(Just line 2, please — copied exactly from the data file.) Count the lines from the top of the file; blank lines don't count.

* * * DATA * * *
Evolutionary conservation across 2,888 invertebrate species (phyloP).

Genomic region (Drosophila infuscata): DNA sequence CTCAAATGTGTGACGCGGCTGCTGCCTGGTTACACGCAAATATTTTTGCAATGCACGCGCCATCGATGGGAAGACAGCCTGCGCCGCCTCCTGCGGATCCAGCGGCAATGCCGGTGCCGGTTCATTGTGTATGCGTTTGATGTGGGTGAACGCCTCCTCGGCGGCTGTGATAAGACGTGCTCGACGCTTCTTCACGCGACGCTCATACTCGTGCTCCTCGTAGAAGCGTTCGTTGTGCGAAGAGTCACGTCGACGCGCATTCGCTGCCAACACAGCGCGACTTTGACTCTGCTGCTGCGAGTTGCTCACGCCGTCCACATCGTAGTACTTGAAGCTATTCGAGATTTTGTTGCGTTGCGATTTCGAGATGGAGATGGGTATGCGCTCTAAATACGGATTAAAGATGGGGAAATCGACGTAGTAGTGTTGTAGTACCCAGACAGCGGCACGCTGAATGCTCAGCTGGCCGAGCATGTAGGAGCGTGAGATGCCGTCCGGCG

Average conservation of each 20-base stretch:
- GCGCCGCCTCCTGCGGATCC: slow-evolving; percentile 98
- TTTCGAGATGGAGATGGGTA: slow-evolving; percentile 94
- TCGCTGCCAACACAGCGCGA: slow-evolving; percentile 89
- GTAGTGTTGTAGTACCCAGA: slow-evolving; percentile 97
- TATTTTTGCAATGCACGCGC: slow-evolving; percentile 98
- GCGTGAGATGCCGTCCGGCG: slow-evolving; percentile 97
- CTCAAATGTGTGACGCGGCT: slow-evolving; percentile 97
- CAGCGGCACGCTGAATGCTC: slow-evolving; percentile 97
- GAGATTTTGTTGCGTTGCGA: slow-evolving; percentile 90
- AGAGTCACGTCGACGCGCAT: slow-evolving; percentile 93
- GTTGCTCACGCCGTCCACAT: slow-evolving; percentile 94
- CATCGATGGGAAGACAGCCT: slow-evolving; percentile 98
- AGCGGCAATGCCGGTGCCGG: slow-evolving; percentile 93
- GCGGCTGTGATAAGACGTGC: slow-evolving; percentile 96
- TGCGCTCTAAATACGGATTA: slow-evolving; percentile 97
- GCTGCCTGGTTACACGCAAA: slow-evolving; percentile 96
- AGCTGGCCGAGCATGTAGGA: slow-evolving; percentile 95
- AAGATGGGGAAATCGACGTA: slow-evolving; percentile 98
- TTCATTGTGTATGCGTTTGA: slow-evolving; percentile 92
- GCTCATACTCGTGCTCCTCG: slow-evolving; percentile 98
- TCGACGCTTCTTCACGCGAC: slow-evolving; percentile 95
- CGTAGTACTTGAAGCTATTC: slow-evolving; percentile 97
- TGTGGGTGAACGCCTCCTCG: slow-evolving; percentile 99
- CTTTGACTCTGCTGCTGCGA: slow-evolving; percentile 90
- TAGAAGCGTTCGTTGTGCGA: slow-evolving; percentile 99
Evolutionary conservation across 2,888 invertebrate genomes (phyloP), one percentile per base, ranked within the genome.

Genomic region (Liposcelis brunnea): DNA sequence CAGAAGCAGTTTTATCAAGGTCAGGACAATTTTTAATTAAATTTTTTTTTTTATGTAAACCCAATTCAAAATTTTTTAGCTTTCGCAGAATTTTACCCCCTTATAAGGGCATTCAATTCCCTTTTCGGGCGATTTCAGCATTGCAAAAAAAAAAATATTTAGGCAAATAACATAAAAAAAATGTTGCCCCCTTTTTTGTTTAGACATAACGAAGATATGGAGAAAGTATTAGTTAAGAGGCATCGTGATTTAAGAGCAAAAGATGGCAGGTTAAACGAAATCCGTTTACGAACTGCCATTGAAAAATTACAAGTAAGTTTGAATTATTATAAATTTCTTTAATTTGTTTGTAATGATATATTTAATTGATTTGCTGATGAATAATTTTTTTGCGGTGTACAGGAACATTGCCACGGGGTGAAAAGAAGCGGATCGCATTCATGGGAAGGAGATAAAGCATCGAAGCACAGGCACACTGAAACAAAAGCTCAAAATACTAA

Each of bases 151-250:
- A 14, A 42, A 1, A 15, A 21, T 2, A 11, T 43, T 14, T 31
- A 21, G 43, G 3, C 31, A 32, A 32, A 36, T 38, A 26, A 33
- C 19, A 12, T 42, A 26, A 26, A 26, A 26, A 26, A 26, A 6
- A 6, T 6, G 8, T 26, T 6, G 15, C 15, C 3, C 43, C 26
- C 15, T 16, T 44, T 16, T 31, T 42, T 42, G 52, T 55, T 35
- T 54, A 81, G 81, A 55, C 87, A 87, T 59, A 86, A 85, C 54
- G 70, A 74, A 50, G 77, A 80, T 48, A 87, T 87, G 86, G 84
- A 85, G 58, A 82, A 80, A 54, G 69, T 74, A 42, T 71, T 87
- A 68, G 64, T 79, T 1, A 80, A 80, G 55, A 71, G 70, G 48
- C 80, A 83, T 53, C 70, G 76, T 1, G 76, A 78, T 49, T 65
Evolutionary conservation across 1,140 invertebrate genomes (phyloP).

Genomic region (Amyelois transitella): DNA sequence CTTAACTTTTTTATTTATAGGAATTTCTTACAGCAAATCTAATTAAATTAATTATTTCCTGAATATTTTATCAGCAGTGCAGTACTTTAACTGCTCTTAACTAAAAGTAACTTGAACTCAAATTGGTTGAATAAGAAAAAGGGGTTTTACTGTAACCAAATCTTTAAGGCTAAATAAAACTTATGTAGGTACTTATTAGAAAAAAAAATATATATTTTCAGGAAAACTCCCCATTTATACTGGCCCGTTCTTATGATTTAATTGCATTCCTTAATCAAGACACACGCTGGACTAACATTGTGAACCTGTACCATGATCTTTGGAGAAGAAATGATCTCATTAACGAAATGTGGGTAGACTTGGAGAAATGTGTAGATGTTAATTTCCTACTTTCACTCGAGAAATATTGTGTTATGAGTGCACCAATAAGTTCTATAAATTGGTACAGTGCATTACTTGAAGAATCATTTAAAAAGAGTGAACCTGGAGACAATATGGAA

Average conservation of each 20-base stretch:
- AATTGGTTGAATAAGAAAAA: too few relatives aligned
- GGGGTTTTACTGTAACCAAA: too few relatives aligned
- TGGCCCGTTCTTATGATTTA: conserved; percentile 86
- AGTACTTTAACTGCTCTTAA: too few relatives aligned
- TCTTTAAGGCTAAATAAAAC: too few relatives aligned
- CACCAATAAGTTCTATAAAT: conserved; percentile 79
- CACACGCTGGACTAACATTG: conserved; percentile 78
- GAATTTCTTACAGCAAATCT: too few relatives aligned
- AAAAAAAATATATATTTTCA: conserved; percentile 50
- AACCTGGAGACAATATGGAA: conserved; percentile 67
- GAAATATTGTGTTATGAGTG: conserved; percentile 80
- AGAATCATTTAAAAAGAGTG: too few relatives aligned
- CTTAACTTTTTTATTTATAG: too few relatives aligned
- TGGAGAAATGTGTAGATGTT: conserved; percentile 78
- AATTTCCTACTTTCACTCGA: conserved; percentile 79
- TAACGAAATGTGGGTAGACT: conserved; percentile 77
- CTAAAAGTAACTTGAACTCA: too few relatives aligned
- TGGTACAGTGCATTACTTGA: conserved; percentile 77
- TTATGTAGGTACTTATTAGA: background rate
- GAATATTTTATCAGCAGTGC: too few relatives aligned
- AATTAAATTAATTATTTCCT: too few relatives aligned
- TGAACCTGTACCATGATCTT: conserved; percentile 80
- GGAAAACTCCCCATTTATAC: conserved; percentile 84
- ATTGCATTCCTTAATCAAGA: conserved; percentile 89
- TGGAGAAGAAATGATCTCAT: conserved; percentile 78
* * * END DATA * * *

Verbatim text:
Genomic region (Drosophila infuscata): DNA sequence CTCAAATGTGTGACGCGGCTGCTGCCTGGTTACACGCAAATATTTTTGCAATGCACGCGCCATCGATGGGAAGACAGCCTGCGCCGCCTCCTGCGGATCCAGCGGCAATGCCGGTGCCGGTTCATTGTGTATGCGTTTGATGTGGGTGAACGCCTCCTCGGCGGCTGTGATAAGACGTGCTCGACGCTTCTTCACGCGACGCTCATACTCGTGCTCCTCGTAGAAGCGTTCGTTGTGCGAAGAGTCACGTCGACGCGCATTCGCTGCCAACACAGCGCGACTTTGACTCTGCTGCTGCGAGTTGCTCACGCCGTCCACATCGTAGTACTTGAAGCTATTCGAGATTTTGTTGCGTTGCGATTTCGAGATGGAGATGGGTATGCGCTCTAAATACGGATTAAAGATGGGGAAATCGACGTAGTAGTGTTGTAGTACCCAGACAGCGGCACGCTGAATGCTCAGCTGGCCGAGCATGTAGGAGCGTGAGATGCCGTCCGGCG